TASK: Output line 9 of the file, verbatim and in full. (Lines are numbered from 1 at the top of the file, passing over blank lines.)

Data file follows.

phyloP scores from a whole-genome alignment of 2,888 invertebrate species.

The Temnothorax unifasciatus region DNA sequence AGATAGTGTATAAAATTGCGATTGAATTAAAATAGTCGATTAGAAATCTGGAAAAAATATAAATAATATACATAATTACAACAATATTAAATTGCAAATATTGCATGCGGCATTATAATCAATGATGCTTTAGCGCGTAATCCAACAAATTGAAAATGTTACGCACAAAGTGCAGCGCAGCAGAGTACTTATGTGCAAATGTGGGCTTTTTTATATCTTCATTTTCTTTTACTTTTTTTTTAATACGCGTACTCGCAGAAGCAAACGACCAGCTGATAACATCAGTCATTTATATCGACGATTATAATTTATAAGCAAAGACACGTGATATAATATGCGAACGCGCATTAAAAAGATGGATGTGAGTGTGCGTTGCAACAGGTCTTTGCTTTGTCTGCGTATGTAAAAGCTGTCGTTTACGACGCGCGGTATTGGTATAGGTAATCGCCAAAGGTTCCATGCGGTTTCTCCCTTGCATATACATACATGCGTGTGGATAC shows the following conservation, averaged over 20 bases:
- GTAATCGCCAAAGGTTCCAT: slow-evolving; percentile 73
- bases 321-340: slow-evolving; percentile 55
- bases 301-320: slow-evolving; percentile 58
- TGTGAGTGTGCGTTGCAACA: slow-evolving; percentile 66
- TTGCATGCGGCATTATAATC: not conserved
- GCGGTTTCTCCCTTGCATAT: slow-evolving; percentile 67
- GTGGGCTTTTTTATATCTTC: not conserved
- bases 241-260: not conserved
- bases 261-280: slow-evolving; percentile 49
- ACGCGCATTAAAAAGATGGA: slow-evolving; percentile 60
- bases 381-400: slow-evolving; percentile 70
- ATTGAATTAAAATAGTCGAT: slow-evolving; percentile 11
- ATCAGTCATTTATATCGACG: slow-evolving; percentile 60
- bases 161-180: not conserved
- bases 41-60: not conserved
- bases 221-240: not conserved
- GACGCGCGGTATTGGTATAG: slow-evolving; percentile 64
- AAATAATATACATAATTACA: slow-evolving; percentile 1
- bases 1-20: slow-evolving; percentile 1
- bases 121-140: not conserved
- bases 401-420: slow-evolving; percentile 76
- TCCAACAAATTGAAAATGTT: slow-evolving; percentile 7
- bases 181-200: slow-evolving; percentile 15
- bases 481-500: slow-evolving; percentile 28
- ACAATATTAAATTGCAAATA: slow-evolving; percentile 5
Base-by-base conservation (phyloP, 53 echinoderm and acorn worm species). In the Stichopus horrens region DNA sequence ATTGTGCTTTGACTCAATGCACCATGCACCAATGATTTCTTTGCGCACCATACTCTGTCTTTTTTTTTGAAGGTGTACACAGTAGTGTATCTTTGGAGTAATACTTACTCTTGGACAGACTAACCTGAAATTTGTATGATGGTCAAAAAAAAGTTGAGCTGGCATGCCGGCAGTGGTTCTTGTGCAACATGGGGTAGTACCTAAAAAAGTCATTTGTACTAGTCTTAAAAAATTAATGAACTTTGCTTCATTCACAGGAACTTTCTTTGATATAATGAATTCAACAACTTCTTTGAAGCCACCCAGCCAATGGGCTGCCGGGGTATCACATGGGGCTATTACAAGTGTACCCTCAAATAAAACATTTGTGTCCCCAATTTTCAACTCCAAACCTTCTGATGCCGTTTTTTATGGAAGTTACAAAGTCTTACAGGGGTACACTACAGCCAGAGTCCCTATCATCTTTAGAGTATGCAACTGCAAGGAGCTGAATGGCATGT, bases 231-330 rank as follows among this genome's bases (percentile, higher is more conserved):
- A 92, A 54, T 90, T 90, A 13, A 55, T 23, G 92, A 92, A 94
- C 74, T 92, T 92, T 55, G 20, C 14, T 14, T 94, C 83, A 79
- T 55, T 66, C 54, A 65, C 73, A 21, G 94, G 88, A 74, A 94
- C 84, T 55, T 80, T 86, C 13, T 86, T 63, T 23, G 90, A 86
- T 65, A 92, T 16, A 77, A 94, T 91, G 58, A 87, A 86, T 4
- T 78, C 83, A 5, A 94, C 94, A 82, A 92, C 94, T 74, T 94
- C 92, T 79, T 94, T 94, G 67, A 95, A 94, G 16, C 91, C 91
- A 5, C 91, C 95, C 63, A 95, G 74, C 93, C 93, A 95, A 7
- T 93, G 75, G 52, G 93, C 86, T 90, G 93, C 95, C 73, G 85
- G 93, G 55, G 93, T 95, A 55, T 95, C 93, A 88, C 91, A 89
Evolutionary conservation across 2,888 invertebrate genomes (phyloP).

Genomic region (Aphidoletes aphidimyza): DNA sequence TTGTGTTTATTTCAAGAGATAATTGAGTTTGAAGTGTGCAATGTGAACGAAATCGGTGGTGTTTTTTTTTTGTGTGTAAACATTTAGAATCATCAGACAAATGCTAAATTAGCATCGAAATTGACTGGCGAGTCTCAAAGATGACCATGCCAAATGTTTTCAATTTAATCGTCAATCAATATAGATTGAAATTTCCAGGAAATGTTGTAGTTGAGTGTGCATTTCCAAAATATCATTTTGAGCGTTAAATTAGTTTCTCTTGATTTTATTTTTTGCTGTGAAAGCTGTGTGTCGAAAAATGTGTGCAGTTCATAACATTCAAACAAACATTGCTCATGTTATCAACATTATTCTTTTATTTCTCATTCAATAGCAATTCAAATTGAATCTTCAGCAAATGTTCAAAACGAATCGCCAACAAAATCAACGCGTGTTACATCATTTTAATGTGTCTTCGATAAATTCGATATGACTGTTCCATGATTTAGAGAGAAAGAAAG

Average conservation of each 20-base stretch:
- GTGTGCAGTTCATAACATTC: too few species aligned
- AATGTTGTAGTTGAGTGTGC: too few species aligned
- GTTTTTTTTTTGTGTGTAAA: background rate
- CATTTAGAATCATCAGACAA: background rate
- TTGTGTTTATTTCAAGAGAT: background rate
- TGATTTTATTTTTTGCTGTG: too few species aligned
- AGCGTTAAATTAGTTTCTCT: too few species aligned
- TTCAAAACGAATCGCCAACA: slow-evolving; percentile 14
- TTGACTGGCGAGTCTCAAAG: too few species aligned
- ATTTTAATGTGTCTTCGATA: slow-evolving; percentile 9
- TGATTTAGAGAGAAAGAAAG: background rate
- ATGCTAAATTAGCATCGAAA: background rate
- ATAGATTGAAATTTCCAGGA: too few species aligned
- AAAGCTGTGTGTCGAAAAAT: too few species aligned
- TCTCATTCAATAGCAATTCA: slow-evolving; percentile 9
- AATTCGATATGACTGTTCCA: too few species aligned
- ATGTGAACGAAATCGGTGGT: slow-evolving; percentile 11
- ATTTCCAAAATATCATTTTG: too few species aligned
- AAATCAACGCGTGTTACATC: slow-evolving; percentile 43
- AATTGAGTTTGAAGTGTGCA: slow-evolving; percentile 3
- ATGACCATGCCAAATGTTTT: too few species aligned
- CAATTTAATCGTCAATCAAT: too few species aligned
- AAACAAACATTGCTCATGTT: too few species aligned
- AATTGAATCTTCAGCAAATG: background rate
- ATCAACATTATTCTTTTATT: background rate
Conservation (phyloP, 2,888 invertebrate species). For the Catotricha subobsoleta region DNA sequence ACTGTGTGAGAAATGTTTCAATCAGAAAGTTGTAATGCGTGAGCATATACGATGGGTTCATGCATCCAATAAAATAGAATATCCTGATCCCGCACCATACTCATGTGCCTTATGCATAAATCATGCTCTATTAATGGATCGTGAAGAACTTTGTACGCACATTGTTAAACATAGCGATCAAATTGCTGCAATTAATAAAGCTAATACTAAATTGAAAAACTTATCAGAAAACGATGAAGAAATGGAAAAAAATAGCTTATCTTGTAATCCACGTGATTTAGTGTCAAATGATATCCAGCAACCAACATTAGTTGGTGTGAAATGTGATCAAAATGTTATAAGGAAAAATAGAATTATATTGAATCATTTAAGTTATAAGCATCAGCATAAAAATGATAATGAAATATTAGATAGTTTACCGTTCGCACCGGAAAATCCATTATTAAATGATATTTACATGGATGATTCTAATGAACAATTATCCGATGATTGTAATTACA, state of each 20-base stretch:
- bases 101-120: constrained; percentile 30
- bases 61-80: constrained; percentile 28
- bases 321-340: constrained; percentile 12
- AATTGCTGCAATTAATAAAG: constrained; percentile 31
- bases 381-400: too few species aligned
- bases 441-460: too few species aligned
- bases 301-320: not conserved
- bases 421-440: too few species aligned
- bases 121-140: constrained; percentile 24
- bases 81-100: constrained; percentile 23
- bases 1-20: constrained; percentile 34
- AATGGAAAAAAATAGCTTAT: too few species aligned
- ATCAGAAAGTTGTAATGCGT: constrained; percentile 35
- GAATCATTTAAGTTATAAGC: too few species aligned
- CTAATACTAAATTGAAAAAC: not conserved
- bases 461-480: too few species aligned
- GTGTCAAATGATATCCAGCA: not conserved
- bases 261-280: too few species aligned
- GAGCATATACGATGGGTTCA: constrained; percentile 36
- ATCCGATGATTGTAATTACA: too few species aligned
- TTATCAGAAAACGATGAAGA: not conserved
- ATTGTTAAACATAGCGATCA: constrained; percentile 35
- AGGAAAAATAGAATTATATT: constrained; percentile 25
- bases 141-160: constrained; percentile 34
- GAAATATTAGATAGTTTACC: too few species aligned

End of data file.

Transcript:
- GTGGGCTTTTTTATATCTTC: not conserved